Tacos, T-Shirts, Trust: A surprisingly strategic approach to Millennial marketing

Tacos, T-Shirts, Trust: A surprisingly strategic approach to Millennial marketing

Author: Forge Team

15 January 2016

Every marketer and their mother has spent the past few years talking about understanding, connecting, engaging, and selling to the estimated 80 million Millennials in the U.S. Even in the financial services space, where a large percentage of Millennials aren’t necessarily an ideal target, bank marketers are starting to jump on the bandwagon.

Kevin Tynan, SVP of Marketing at Chicago-based Liberty Bank for Savings, recently wrote 5 Ways Liberty Bank Engages Millennial Consumers, offering creative ideas ranging from a Saturday night Taco Crawl to a Family Fall Fest event that successfully enticed Millennial parents and their kids into the bank.

We’re always interested in fresh ideas, so we reached out to Kevin to learn more about Liberty Bank’s approach. Kevin graciously agreed to chat, and our conversation covered unexpected ground.

Forge Worldwide: You refer to Millennials as a coveted segment for bank marketers. Why do banks – or why should banks – be so interested in connecting with this audience?

Kevin Tynan: To tell you the truth, I think we should proceed with caution when going after Millennials. Sometimes, the idea of marketing to Millennials is somewhat of a short cut to actual quality marketing work. Nothing actually starts at 21 and ends at 35. It’s important to start cultivating “younger customers,” but banks should develop a marketing program that appeals to a number of different segments for the right reasons.

FW: Give me an example.

KT: We’re actually targeting specific segments within a Millennial audience. For example, there’s a hip neighborhood in Chicago called Logan. The people that live in Logan are all over the place. One 30-year-old could be a wealthy lawyer; another could be a barista. We look at criteria such as income level and children in the home to determine if they’re a good audience for us or not.

FW: Speaking of Logan, Liberty Bank sponsored a Taco Crawl in that neighborhood last year, with the $15 ticket price including not only tacos from five area restaurants, but an event t-shirt available for pickup at the bank. Was this effort primarily geared at Millennials?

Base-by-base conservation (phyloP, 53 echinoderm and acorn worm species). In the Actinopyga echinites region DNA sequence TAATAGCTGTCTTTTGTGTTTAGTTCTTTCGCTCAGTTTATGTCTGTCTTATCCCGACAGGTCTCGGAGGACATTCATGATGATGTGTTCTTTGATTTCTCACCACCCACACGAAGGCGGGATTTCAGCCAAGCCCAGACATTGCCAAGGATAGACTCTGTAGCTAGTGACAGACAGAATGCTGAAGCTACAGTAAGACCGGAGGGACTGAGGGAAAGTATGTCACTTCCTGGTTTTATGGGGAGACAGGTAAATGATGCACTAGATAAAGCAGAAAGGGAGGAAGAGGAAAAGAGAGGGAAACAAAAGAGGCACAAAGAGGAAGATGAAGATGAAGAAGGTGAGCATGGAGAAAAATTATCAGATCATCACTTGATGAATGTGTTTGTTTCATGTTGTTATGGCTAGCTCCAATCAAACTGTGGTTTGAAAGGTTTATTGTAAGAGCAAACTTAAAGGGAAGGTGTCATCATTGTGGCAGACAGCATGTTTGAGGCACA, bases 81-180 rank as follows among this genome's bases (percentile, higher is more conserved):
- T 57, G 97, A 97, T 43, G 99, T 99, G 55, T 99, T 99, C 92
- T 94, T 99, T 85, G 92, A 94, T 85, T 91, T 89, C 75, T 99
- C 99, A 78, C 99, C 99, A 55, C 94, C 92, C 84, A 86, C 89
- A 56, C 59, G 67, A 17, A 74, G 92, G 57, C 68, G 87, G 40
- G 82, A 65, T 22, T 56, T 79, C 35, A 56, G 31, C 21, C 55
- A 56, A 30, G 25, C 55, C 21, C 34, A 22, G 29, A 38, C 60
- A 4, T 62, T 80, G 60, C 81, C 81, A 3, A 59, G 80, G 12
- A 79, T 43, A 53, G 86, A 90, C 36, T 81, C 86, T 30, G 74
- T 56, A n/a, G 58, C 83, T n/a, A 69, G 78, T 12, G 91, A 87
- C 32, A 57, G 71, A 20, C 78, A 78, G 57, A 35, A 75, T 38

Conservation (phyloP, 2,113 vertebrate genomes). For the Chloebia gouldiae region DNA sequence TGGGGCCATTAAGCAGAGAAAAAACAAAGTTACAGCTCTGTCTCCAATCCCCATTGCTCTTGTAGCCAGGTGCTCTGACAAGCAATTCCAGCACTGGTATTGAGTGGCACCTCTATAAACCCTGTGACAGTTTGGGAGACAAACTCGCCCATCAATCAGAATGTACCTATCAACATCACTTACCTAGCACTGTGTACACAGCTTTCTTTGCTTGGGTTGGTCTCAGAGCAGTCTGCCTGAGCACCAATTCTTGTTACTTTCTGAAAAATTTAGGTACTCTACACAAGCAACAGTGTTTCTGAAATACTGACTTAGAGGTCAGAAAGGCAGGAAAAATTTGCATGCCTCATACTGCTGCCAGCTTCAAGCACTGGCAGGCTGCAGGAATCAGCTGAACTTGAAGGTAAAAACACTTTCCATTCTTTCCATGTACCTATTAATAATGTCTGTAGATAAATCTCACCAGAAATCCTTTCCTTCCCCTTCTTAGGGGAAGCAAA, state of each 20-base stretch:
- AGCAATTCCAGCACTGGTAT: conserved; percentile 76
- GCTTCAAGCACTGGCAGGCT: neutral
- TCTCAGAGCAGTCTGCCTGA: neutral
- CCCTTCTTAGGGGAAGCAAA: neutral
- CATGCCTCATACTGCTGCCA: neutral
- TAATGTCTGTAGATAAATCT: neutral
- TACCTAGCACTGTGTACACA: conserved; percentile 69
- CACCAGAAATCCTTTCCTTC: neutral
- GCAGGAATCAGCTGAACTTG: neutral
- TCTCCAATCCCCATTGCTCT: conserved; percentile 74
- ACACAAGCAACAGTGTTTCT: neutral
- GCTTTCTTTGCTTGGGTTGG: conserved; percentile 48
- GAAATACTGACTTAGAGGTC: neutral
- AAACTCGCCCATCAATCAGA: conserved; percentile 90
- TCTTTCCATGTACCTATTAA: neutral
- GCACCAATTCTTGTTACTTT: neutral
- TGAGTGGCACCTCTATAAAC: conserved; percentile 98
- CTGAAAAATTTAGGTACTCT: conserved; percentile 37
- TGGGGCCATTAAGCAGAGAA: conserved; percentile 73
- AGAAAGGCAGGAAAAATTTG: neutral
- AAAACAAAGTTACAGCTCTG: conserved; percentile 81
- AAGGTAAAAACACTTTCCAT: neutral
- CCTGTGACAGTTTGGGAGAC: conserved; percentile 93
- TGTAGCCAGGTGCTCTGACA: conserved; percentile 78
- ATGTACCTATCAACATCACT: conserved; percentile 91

KT: Yes. This effort was really built to reach a broader audience of younger people. We also wanted to do something that would create local interest and really demonstrate our commitment to the community.

FW: And it’s clear your commitment to the neighborhood goes beyond grub. Liberty’s “Logan Squares” t-shirts were inspired by a neighborhood team from the early days of baseball and sold to benefit a local non-profit. I’m impressed with how you managed to combine great design, our love of all things retro, hyper-local history, and a great cause into targeted marketing. Can you tell us a bit more about the thinking behind that initiative?

KT: The objective here was to convey that we are a neighborhood institution and differentiate ourselves from the National banks. There are several big banks in our footprint and we wanted to demonstrate that we’ve been in this community for a long time – and do it in an interesting and authentic way. Creating these t-shirts of this somewhat unknown baseball team from the area was a fun way to do it. Plus, younger people take pride in where they live so this campaign aligns with their values in that sense.


FW: Banking is a notoriously traditional category. Very few bank brands break the mold and do interesting, genuinely consumer-relevant campaigns like the ones you’re doing at Liberty. What advice would you offer your bank marketing counterparts in terms of moving initiatives like these through organizations that aren’t typically marketing-driven?

KT: The broader issue is that the banking industry doesn’t typically appreciate marketing. Often, bank marketing directors don’t have the strategic experience necessary to develop a strong a marketing program. A survey I read recently said that there is 1 marketer for every $400M in assets (on average) in the banking industry. That right there starts to tell us why there’s a lack of innovation and creativity in the space.

FW: Any final words of wisdom to your fellow bank marketers?

KT: Keep in mind that an innovative marketing program isn’t just about being different, it’s about clearly identifying priorities and developing a plan to accomplish those things. Marketing activities need to be purposeful and shouldn’t be democratized. Strong marketing uses research on the front lines to find out the truth as a starting point. From there, you can take those insights and create a program that will genuinely connect with people – of any age.

Kevin Tynan is SVP Marketing at Liberty Bank for Savings in Chicago, and an authority on strategic planning and community bank marketing. Formerly, as principal of Tynan Consulting, he developed award-winning marketing programs for clients in finance, healthcare, politics, and higher education. The author of two books and numerous articles, you can reach Kevin via email.

Forge’s Financial Marketing Group is exclusively focused on driving brand awareness and preference, new account openings, deposit growth, and cross-sell opportunities. To learn more about Forge or our Financial Marketing Group, email Jesse Strawbridge.